Renault Clio television advert
The advert begins with a young woman in a wedding dress sitting on her bed; the focus on the camera is soft to create a feeling of romance. The young woman is Nicole, people who have seen the previous adverts will be wondering, where is Papa? Nicole, raised by the sound of a car horn stands up looking unhappy; we get a glance shot of Papa, standing in formal dress next to a wedding car, we now no that Nicole is getting married. The audience will want to know whom she is getting marrying.
The next few shots are a series of shots of the Renault Clio car, mixed with some comparison shots of the wedding car, the Renault Clio is shown taking corners to show how well it handles. We get some enigmatic shots of the driver’s wrist as he pulls up his glove to look at his watch, is this the groom? We then, almost straight away, get an enigmatic shot of the groom in the church wiping his glasses. The audience will be wondering who the man in the car is; he cannot be the groom, the groom is already at the church.
The church doors open and Nicole begins to walk up the aisle. The next shot is of the Renault Clio; it is being held up by a train this creates suspense. The audience will be asking “will the driver get there in time?” The audience will believe he is going to the wedding too, so maybe he is the ring bearer. We then get a shot of the rings on a cushion, as if to dismiss this idea straight away, and begin to wonder, who is this man? The car brakes suddenly outside the church and the man gets out. We see him run up the stairs of the church, and up a spiral staircase inside.
He reaches the top, just as the rings are being put on the fingers of Nicole and the groom; the driver begins banging at the glass at the top of the church and yells at the top of his voice, ‘Nicole’. The groom turns around and we see the groom is Vic Reeves, he says in a very questioning voice ‘Bob?’ The camera shows a glance object shot form Vic’s view and we see Bob Mortimer, whom we had expected to see as soon as we had seen Vic. Nicole says ‘Papa’, and her father replies ‘Nicole’, in a way that seems to imply ‘follow your heart’. Nicole yells ‘Bob’. Bob conveys delight in his body language and yells ‘Yes’. He reaches the church doors and Nicole, in slow motion runs towards him, which is a reference to a series “The million dollar man”. We get a shot that frames the two in the church door as they kiss. They jump into the Clio and Nicole throws the bouquet to Vic who begins stamping on it. The advert ends with, the two in the car laughing.
Adverts are created at a great cost, in time and money, to help sell a product. They attempt to persuade the viewer to buy the product, by attempting to affect their sub-conscious mind. Due to this great cost of time and money, each advert is carefully edited and compacted. This compacting and editing hopes to bring out the adverts full potential for affecting the sub-conscious mind, and helps keep the viewers attention. Each advert is compacted so much so, that the average advert is only 30-60 seconds long, this means the advert must convince the viewer to buy the product very quickly. To try to grab the viewers attention, and to make the advert stand out, and appeal to people various techniques are used, such as: intertextuality, humour, music and various camera shots. To create the right atmosphere in which the sub-conscious can be affected.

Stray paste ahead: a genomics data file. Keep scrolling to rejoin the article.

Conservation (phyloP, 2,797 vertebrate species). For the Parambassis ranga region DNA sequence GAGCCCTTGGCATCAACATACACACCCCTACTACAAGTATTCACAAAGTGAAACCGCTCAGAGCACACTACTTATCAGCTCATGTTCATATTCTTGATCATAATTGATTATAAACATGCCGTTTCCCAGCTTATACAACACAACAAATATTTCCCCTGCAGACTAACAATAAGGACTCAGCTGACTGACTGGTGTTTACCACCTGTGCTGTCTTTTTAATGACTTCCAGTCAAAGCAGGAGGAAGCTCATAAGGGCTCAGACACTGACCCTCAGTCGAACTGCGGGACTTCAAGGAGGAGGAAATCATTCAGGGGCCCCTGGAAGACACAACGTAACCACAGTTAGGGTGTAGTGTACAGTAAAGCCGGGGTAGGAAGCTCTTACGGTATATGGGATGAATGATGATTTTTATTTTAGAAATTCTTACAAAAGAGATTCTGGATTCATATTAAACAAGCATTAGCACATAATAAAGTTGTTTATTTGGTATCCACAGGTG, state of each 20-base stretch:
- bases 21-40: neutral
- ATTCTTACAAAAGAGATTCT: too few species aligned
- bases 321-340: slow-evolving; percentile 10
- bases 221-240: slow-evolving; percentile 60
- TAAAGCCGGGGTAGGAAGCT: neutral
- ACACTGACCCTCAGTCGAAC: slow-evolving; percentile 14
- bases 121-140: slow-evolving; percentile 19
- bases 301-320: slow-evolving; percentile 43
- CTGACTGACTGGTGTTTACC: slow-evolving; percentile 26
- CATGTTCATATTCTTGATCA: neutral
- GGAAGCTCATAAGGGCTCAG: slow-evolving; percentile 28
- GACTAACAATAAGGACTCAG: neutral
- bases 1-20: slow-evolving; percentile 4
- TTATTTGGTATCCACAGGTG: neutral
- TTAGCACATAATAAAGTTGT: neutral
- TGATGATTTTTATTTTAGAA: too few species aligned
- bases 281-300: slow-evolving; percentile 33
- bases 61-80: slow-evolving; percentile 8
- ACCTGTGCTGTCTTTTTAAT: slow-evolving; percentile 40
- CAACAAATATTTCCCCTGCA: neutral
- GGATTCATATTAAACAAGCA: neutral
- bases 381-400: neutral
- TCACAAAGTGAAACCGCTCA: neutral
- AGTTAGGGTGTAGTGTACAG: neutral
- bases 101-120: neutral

Intertextuality is used to create familiarity, intertextuality is the recycling of ideas, in which an idea is used that has been used is used again. For example Papa and Nicole, have appeared in early Renault Clio adverts, and have turned the adverts into a sort of ongoing soap, the viewers if they recognise this will wonder what is going to happen to them next. The second example of intertextuality, is the appearance of Vic and Bob a comedy duo from the show ‘Shooting Stars’, regular viewers of the show may already know how the advert will end, as Bob always get the better of Vic. Another example, occurs when Bob is begins banging on the glass yelling ‘Nicole’, this idea is taken from a film released in 1967, called ‘The Graduate’ starring Dustin Hoffmann, this will be recognised by middle aged viewers. Intertextuality makes the viewer feel, if they recognise it, fell cleaver, especially men.
Humour is another device used in adverts; the producers hope that if the advert makes you happy or laugh, then these positive feelings will be transferred to the car. Humour is used in this advert in the silly voices, all the characters say, are each others names but in a very silly way, except bob who says ‘yes’ when Nicole shouts ‘Bob’. The only other humour in this advert is the ending where the bouquet is thrown to Vic and he begins to stamp on in a childish way.